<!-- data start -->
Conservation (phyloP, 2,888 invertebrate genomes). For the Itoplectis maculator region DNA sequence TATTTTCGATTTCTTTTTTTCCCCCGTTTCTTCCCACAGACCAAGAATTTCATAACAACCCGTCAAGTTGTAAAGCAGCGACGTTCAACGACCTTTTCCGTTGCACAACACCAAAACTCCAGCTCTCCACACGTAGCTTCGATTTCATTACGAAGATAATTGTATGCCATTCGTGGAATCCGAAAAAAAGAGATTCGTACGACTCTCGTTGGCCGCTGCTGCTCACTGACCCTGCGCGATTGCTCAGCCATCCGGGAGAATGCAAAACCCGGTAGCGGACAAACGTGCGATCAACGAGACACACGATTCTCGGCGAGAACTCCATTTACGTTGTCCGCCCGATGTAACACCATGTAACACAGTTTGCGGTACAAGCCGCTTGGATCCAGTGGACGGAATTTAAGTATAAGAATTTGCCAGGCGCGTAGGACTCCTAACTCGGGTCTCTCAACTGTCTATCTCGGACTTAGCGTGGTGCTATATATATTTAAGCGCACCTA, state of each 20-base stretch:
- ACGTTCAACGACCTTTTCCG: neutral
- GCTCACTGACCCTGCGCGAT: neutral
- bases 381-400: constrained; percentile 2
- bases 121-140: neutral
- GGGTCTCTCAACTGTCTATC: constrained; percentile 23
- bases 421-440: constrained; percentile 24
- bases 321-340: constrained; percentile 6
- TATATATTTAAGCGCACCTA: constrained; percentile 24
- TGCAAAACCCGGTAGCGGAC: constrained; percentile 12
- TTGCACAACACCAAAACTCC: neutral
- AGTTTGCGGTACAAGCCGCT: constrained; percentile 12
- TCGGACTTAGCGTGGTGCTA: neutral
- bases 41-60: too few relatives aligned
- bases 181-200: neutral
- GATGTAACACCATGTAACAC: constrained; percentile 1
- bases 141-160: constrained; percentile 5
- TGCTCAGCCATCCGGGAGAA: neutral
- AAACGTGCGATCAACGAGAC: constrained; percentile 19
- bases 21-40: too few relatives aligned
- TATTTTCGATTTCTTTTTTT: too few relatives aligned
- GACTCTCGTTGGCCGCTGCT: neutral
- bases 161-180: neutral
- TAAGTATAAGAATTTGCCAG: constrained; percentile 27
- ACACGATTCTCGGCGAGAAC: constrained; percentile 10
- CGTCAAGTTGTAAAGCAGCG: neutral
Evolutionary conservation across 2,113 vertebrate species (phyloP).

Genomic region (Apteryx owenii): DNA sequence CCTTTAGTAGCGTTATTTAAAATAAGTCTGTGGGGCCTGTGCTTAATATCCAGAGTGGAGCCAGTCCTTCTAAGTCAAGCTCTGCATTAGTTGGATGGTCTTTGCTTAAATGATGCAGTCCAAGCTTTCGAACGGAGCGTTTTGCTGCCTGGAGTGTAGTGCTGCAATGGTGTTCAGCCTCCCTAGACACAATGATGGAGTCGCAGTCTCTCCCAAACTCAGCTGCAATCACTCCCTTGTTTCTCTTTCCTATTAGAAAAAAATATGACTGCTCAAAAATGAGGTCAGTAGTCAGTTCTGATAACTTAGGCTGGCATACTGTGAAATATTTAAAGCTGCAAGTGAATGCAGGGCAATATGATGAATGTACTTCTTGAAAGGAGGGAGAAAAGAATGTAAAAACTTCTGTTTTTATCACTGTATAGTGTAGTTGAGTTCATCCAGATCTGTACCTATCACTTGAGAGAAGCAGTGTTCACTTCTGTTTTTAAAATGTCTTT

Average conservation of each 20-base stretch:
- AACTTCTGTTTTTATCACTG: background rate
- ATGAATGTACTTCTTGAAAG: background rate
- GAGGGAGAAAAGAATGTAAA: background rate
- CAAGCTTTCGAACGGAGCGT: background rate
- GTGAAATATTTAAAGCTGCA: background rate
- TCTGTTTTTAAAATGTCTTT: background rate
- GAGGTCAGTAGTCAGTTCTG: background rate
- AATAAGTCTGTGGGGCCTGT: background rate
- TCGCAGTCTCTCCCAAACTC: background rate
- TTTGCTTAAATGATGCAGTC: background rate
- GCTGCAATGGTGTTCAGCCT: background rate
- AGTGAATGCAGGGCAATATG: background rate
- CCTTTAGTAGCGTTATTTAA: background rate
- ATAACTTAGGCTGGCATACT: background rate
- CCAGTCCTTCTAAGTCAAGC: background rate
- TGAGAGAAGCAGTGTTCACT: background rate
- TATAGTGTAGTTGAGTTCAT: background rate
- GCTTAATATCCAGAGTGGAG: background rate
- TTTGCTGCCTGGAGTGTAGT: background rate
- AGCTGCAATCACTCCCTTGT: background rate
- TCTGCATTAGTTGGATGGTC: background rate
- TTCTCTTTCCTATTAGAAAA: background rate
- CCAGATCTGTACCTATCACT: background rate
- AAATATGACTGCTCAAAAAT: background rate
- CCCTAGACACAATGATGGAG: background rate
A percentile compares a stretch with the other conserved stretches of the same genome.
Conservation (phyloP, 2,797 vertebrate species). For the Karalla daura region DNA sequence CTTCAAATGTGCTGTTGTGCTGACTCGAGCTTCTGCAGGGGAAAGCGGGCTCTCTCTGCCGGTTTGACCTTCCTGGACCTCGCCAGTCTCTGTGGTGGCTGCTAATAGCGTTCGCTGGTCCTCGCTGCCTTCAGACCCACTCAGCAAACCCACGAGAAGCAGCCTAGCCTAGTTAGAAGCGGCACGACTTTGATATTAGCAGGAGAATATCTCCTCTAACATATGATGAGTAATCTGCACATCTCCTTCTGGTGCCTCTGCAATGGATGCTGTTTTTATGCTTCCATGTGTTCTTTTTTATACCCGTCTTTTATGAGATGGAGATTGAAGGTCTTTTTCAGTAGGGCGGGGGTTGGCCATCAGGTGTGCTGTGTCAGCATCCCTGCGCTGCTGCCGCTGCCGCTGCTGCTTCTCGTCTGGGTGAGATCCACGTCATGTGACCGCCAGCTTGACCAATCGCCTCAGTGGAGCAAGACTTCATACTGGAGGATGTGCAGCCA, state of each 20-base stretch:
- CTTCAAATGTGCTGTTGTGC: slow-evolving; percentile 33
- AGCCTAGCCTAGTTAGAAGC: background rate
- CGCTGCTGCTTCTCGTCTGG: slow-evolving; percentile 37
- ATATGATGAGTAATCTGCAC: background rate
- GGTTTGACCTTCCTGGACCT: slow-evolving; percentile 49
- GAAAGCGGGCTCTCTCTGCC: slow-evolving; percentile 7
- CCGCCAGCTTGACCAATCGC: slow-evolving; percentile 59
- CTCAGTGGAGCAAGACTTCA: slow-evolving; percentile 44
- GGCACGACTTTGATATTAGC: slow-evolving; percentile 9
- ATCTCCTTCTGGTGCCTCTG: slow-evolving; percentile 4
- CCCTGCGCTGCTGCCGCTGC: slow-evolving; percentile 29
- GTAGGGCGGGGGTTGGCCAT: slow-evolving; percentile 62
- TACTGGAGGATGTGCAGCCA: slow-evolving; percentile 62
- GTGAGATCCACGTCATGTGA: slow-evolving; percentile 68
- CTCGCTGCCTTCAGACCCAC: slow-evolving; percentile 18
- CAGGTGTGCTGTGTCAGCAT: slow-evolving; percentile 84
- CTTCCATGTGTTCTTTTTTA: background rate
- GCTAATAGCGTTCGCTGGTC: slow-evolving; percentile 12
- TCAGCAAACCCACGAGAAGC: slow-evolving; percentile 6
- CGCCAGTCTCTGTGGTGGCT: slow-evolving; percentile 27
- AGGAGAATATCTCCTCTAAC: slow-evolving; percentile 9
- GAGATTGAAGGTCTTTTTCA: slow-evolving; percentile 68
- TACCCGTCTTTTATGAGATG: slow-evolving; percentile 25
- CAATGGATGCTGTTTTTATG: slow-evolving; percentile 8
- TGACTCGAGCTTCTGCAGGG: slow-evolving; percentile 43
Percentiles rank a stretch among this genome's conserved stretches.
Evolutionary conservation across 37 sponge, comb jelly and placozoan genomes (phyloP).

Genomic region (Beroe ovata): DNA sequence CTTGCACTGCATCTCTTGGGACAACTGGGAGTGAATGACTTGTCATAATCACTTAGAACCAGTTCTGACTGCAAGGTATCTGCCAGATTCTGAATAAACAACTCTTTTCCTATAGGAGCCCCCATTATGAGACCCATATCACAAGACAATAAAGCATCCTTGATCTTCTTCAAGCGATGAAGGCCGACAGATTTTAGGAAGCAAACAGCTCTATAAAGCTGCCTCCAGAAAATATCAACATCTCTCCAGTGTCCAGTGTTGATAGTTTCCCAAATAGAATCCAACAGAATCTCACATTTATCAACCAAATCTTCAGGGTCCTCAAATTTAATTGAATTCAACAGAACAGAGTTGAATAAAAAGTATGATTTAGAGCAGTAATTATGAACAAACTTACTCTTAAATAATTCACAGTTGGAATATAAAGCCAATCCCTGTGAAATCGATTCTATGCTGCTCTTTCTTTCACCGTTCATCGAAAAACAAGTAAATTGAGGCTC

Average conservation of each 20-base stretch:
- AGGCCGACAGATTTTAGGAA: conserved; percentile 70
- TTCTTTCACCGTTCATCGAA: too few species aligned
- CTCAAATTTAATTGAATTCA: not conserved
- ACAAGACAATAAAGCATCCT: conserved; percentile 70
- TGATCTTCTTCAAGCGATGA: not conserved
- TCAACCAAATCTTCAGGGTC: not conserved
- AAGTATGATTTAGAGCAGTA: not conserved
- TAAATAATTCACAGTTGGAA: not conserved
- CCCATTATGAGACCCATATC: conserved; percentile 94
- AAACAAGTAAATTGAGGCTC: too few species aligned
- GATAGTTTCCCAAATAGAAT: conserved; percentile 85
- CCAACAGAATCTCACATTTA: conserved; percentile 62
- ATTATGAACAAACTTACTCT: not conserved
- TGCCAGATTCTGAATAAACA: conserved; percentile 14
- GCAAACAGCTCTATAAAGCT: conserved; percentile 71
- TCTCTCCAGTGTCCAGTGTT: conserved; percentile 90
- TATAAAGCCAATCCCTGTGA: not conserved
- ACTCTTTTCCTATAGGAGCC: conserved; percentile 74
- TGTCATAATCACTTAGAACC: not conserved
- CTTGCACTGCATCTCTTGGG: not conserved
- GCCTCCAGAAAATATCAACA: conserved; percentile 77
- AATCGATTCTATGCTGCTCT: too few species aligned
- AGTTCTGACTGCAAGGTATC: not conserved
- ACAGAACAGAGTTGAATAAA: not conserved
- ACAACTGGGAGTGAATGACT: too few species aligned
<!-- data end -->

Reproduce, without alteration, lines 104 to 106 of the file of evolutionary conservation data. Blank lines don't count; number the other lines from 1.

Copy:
- TGTCATAATCACTTAGAACC: not conserved
- CTTGCACTGCATCTCTTGGG: not conserved
- GCCTCCAGAAAATATCAACA: conserved; percentile 77